Poems eBook

Denis Florence MacCarthy
This eBook from the Gutenberg Project consists of approximately 200 pages of information about Poems.

I’m with him in that wholesome clime—­
  That fruitful soil, that verdurous sod—­
Where hearts unstained by vulgar crime
  Have still a simple faith in God: 
Hearts that in pleasure and in pain,
  The more they’re trod rebound the more,
Like thee, when wet with heaven’s own rain,
  O shamrock of the Irish shore!

Memorial of my native land,
  True emblem of my land and race—­
Thy small and tender leaves expand
  But only in thy native place. 
Thou needest for thyself and seed
  Soft dews around, kind sunshine o’er;
Transplanted thou’rt the merest weed,
  O shamrock of the Irish shore.

Here on the tawny fields of France,
  Or in the rank, red English clay,
Thou showest a stronger form perchance;
  A bolder front thou mayest display,
More able to resist the scythe
  That cut so keen, so sharp before;
But then thou art no more the blithe
  Bright shamrock of the Irish shore!

Ah, me! to think—­thy scorns, thy slights,
  Thy trampled tears, thy nameless grave
On Fredericksburg’s ensanguined heights,
  Or by Potomac’s purpled wave! 
Ah, me! to think that power malign
  Thus turns thy sweet green sap to gore,
And what calm rapture might be thine,
  Sweet shamrock of the Irish shore!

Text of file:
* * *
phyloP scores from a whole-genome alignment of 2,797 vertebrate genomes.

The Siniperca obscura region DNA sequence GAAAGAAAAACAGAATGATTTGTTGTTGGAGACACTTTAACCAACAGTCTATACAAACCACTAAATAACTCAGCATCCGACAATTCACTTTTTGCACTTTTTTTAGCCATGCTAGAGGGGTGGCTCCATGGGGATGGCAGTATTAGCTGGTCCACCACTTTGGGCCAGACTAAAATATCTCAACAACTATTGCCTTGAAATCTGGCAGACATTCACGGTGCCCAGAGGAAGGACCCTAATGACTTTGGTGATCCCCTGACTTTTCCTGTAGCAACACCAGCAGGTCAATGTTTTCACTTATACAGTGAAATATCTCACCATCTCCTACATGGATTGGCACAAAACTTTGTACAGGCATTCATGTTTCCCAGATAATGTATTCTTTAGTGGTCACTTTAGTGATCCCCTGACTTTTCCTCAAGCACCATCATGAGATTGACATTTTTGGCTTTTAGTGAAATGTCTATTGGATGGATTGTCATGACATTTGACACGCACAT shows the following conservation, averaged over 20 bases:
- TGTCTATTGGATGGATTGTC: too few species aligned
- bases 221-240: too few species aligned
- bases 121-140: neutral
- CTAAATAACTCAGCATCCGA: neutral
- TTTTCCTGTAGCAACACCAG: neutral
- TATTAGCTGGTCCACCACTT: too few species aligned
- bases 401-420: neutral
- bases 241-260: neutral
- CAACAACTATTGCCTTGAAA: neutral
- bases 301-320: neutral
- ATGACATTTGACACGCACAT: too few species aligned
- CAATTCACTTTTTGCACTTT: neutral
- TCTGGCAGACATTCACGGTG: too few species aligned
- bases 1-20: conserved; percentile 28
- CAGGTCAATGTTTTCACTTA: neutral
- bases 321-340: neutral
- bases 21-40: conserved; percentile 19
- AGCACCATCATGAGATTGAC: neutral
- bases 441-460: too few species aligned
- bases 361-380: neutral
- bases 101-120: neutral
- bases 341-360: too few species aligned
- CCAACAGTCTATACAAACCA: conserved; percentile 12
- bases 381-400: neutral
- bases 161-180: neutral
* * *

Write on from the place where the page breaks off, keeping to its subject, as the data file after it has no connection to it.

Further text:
Struggling, and yet for strife unmeet,
  True type of trustful love thou art;
Thou liest the whole year at my feet,
  To live but one day at my heart. 
One day of festal pride to lie
  Upon the loved one’s heart—­what more? 
Upon the loved one’s heart to die,
  O shamrock of the Irish shore!

And shall I not return thy love? 
  And shalt thou not, as thou shouldst, be
Placed on thy son’s proud heart above
  The red rose or the fleur-de-lis? 
Yes, from these heights the waters beat,
  I vow to press thy cheek once more,
And lie for ever at thy feet,
  O shamrock of the Irish shore!

Boulogne-sur-Mer, March 17, 1865.

ITALIAN MYRTLES.

[Suggested by seeing for the first time fire-flies in the myrtle hedges at Spezzia.]

By many a soft Ligurian bay
  The myrtles glisten green and bright,
Gleam with their flowers of snow by day,
  And glow with fire-flies through the night,
And yet, despite the cold and heat,
Are ever fresh, and pure, and sweet.

There is an island in the West,
  Where living myrtles bloom and blow,
Hearts where the fire-fly Love my rest
  Within a paradise of snow—­
Which yet, despite the cold and heat,
Are ever fresh, and pure, and sweet.

Deep in that gentle breast of thine—­
  Like fire and snow within the pearl—­
Let purity and love combine,
  O warm, pure-hearted Irish girl! 
And in the cold and in the heat
Be ever fresh, and pure, and sweet.

Thy bosom bears as pure a snow
  As e’er Italia’s bowers can boast,
And though no fire-fly lends its glow—­
  As on the soft Ligurian coast—­
’Tis warmed by an internal heat
Which ever keeps it pure and sweet.

Copyrights
Project Gutenberg
Poems from Project Gutenberg. Public domain.
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